Japanese Shinto: the Cult of Hachiman
Shinto is a generalized term describing the non-homogeneous indigenous beliefs in Japan, an attempt to distinguish those beliefs from the imported political orientation of Buddhism. The success of such efforts, however, was only partial, leading to the evolution of the Honji-Suijaki principle of coexistence. One of the more popular Shinto deities was Hachiman, the kami of war, whose ripening and process was a secondary feature resulting from its political manipulation by Buddhist priest and feudal warlords. The origin of Hachiman is corrupted by incoherencies in the textual support of Hachiman and frequently the unbelievable component part surrounding his birth. A brief overview of the origin of the birth of Hachiman and its development will reveal the incongruous and political temper of the cult.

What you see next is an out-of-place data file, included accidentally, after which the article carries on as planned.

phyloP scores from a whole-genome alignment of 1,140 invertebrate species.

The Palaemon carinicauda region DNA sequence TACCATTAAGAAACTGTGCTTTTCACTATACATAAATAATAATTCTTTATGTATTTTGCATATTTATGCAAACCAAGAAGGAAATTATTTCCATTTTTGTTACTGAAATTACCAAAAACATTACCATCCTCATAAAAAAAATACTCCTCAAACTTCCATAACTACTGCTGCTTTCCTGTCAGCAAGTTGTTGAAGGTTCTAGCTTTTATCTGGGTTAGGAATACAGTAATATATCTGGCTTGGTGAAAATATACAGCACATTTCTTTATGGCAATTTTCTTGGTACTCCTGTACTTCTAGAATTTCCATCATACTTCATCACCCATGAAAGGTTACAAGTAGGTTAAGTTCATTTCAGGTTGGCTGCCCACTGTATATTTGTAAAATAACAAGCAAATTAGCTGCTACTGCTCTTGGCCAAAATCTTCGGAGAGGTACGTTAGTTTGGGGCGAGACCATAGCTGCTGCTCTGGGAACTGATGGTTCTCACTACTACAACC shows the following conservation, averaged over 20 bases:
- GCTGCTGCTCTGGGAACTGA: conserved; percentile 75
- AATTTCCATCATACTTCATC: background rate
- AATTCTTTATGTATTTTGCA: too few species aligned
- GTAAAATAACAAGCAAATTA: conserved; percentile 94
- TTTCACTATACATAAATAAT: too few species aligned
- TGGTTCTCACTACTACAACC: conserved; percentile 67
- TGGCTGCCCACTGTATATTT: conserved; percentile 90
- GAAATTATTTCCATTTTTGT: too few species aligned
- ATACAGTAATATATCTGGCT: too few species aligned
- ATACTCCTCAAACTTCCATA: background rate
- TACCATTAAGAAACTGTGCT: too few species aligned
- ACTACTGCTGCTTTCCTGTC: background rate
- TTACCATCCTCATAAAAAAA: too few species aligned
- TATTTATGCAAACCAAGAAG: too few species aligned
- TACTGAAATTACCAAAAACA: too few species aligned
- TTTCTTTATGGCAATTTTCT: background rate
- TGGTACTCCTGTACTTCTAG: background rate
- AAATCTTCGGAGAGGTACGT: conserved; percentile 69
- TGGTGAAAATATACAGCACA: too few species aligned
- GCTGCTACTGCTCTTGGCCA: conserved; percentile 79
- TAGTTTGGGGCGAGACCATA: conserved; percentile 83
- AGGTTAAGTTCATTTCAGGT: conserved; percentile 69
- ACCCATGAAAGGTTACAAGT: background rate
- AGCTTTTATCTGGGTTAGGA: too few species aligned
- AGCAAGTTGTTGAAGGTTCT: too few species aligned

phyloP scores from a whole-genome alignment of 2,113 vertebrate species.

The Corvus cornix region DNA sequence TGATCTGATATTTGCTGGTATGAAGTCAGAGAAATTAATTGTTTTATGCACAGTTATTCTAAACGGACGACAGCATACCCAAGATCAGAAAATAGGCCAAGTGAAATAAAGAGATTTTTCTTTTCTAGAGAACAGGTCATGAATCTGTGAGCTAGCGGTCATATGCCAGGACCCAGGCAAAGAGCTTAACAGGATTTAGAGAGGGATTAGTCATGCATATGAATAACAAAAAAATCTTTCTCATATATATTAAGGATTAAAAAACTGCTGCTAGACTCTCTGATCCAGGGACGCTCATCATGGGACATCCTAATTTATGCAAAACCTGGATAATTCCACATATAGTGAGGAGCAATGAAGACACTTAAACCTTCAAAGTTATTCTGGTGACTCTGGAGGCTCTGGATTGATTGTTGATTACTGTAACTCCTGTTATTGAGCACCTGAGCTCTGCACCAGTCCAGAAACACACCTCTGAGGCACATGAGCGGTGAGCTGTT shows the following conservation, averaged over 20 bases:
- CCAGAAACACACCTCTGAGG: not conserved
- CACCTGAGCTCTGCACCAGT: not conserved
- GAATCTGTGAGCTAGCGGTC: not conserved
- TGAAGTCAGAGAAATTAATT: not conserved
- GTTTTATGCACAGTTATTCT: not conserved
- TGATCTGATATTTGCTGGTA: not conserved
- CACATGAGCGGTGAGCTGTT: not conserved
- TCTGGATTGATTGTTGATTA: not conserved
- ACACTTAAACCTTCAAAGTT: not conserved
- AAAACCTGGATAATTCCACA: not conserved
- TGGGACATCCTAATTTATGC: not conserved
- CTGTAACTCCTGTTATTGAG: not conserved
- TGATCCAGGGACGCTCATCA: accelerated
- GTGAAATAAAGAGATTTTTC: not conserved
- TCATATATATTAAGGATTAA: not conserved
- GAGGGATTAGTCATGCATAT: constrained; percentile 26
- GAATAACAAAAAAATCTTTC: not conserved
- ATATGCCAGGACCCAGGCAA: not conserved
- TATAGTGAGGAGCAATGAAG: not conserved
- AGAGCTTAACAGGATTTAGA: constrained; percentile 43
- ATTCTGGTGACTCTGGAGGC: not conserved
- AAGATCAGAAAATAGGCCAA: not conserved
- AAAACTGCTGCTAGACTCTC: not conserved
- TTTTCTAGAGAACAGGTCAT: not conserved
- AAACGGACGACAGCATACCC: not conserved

The enigmatical origin of the Hachiman cult is a result of unreliable resources and often of fantastic literary compositions. Legends of Hachiman often associate his being in connection to that of Emperor Ojin. One interpretation reveals the divine nature of the birth of Ojin, who, upon the revelation of eight banners from Heaven at his birth, changes his arouse to Hachiman.1 Alternatively, Ojin is born from a magical dove, the symbol of Hachiman, and proclaims himself to be the 16th human emperor, Homuda Tenno (Ojin), the broad-bannered Hachiman-maro.
2 Textual evidence indicates that Ojin was the 15th ruling emperor and falsifies the suggestion that he was the sixteenth reigning emperor. The Shoku Nihongi3, the earliest document with reference to Hachiman (737 C.E.), recognized no Ojin-Hachiman connection. In fact, documents that directly connect Ojin with Hachiman date from no further than the Heian intent (794-1185 C.E.).4 Shinto priests testifying to the validity of the Ojin-Hachiman connection suggest that the existence of Hachiman precedent to the reign of Ojin is negligible or unknown.5 Quite difficult to...
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